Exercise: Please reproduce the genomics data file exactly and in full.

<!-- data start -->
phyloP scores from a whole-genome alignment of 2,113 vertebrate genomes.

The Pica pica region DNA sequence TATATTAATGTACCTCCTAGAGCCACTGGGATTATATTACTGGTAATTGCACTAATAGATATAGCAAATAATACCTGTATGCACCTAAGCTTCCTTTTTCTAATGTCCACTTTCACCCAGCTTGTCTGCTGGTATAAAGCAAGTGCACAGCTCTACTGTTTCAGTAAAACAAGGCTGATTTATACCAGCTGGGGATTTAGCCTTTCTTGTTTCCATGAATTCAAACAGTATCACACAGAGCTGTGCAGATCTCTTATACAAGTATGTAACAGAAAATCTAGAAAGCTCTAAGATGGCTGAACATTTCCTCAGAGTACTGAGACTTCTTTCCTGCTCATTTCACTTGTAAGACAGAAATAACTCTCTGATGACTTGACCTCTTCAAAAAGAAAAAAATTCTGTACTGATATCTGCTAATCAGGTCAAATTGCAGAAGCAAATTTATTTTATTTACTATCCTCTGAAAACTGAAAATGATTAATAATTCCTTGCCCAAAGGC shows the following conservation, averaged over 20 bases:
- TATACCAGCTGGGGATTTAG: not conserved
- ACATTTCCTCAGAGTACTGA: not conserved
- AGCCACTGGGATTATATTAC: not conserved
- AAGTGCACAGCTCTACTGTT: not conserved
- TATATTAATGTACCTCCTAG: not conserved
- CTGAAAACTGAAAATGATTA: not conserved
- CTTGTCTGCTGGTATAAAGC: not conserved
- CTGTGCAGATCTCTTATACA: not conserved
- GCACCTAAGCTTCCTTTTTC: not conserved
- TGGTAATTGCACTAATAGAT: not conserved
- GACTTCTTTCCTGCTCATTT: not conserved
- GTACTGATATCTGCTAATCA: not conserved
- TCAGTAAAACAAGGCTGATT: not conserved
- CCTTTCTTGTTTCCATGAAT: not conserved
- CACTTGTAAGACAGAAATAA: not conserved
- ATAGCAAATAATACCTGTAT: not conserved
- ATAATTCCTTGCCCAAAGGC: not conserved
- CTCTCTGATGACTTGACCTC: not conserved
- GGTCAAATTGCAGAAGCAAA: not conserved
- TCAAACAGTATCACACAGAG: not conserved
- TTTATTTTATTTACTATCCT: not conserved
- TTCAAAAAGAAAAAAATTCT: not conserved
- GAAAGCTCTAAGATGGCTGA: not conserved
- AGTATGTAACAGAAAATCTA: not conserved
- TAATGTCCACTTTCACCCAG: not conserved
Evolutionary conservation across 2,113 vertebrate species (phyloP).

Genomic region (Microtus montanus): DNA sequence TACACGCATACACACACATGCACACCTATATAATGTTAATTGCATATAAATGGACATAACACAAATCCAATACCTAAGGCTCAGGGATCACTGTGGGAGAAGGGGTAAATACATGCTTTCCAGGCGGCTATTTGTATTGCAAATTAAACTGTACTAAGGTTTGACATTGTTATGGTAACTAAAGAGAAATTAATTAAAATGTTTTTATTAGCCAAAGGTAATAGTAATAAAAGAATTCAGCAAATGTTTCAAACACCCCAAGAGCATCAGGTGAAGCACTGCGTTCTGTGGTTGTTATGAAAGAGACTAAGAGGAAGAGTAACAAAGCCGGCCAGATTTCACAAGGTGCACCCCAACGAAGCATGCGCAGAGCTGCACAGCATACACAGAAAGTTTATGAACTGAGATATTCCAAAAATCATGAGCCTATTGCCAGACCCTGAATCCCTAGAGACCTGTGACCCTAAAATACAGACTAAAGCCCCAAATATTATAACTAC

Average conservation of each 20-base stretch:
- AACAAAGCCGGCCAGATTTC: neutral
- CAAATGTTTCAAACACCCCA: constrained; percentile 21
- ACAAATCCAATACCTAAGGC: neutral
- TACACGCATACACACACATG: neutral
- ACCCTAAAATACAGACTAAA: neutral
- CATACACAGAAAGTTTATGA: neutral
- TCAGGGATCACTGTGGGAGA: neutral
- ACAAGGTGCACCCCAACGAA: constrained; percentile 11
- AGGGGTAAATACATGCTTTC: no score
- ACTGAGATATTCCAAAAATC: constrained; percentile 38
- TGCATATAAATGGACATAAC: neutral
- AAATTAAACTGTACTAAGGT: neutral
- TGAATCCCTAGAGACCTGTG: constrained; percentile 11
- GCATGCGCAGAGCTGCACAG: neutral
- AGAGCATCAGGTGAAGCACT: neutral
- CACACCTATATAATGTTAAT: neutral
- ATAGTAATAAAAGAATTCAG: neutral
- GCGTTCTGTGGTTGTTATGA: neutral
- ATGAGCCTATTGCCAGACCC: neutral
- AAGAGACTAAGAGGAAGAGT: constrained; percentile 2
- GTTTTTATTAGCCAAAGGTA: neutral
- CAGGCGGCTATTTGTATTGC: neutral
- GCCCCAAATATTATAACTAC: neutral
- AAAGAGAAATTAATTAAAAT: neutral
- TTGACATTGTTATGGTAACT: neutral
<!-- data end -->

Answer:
phyloP scores from a whole-genome alignment of 2,113 vertebrate genomes.

The Pica pica region DNA sequence TATATTAATGTACCTCCTAGAGCCACTGGGATTATATTACTGGTAATTGCACTAATAGATATAGCAAATAATACCTGTATGCACCTAAGCTTCCTTTTTCTAATGTCCACTTTCACCCAGCTTGTCTGCTGGTATAAAGCAAGTGCACAGCTCTACTGTTTCAGTAAAACAAGGCTGATTTATACCAGCTGGGGATTTAGCCTTTCTTGTTTCCATGAATTCAAACAGTATCACACAGAGCTGTGCAGATCTCTTATACAAGTATGTAACAGAAAATCTAGAAAGCTCTAAGATGGCTGAACATTTCCTCAGAGTACTGAGACTTCTTTCCTGCTCATTTCACTTGTAAGACAGAAATAACTCTCTGATGACTTGACCTCTTCAAAAAGAAAAAAATTCTGTACTGATATCTGCTAATCAGGTCAAATTGCAGAAGCAAATTTATTTTATTTACTATCCTCTGAAAACTGAAAATGATTAATAATTCCTTGCCCAAAGGC shows the following conservation, averaged over 20 bases:
- TATACCAGCTGGGGATTTAG: not conserved
- ACATTTCCTCAGAGTACTGA: not conserved
- AGCCACTGGGATTATATTAC: not conserved
- AAGTGCACAGCTCTACTGTT: not conserved
- TATATTAATGTACCTCCTAG: not conserved
- CTGAAAACTGAAAATGATTA: not conserved
- CTTGTCTGCTGGTATAAAGC: not conserved
- CTGTGCAGATCTCTTATACA: not conserved
- GCACCTAAGCTTCCTTTTTC: not conserved
- TGGTAATTGCACTAATAGAT: not conserved
- GACTTCTTTCCTGCTCATTT: not conserved
- GTACTGATATCTGCTAATCA: not conserved
- TCAGTAAAACAAGGCTGATT: not conserved
- CCTTTCTTGTTTCCATGAAT: not conserved
- CACTTGTAAGACAGAAATAA: not conserved
- ATAGCAAATAATACCTGTAT: not conserved
- ATAATTCCTTGCCCAAAGGC: not conserved
- CTCTCTGATGACTTGACCTC: not conserved
- GGTCAAATTGCAGAAGCAAA: not conserved
- TCAAACAGTATCACACAGAG: not conserved
- TTTATTTTATTTACTATCCT: not conserved
- TTCAAAAAGAAAAAAATTCT: not conserved
- GAAAGCTCTAAGATGGCTGA: not conserved
- AGTATGTAACAGAAAATCTA: not conserved
- TAATGTCCACTTTCACCCAG: not conserved
Evolutionary conservation across 2,113 vertebrate species (phyloP).

Genomic region (Microtus montanus): DNA sequence TACACGCATACACACACATGCACACCTATATAATGTTAATTGCATATAAATGGACATAACACAAATCCAATACCTAAGGCTCAGGGATCACTGTGGGAGAAGGGGTAAATACATGCTTTCCAGGCGGCTATTTGTATTGCAAATTAAACTGTACTAAGGTTTGACATTGTTATGGTAACTAAAGAGAAATTAATTAAAATGTTTTTATTAGCCAAAGGTAATAGTAATAAAAGAATTCAGCAAATGTTTCAAACACCCCAAGAGCATCAGGTGAAGCACTGCGTTCTGTGGTTGTTATGAAAGAGACTAAGAGGAAGAGTAACAAAGCCGGCCAGATTTCACAAGGTGCACCCCAACGAAGCATGCGCAGAGCTGCACAGCATACACAGAAAGTTTATGAACTGAGATATTCCAAAAATCATGAGCCTATTGCCAGACCCTGAATCCCTAGAGACCTGTGACCCTAAAATACAGACTAAAGCCCCAAATATTATAACTAC

Average conservation of each 20-base stretch:
- AACAAAGCCGGCCAGATTTC: neutral
- CAAATGTTTCAAACACCCCA: constrained; percentile 21
- ACAAATCCAATACCTAAGGC: neutral
- TACACGCATACACACACATG: neutral
- ACCCTAAAATACAGACTAAA: neutral
- CATACACAGAAAGTTTATGA: neutral
- TCAGGGATCACTGTGGGAGA: neutral
- ACAAGGTGCACCCCAACGAA: constrained; percentile 11
- AGGGGTAAATACATGCTTTC: no score
- ACTGAGATATTCCAAAAATC: constrained; percentile 38
- TGCATATAAATGGACATAAC: neutral
- AAATTAAACTGTACTAAGGT: neutral
- TGAATCCCTAGAGACCTGTG: constrained; percentile 11
- GCATGCGCAGAGCTGCACAG: neutral
- AGAGCATCAGGTGAAGCACT: neutral
- CACACCTATATAATGTTAAT: neutral
- ATAGTAATAAAAGAATTCAG: neutral
- GCGTTCTGTGGTTGTTATGA: neutral
- ATGAGCCTATTGCCAGACCC: neutral
- AAGAGACTAAGAGGAAGAGT: constrained; percentile 2
- GTTTTTATTAGCCAAAGGTA: neutral
- CAGGCGGCTATTTGTATTGC: neutral
- GCCCCAAATATTATAACTAC: neutral
- AAAGAGAAATTAATTAAAAT: neutral
- TTGACATTGTTATGGTAACT: neutral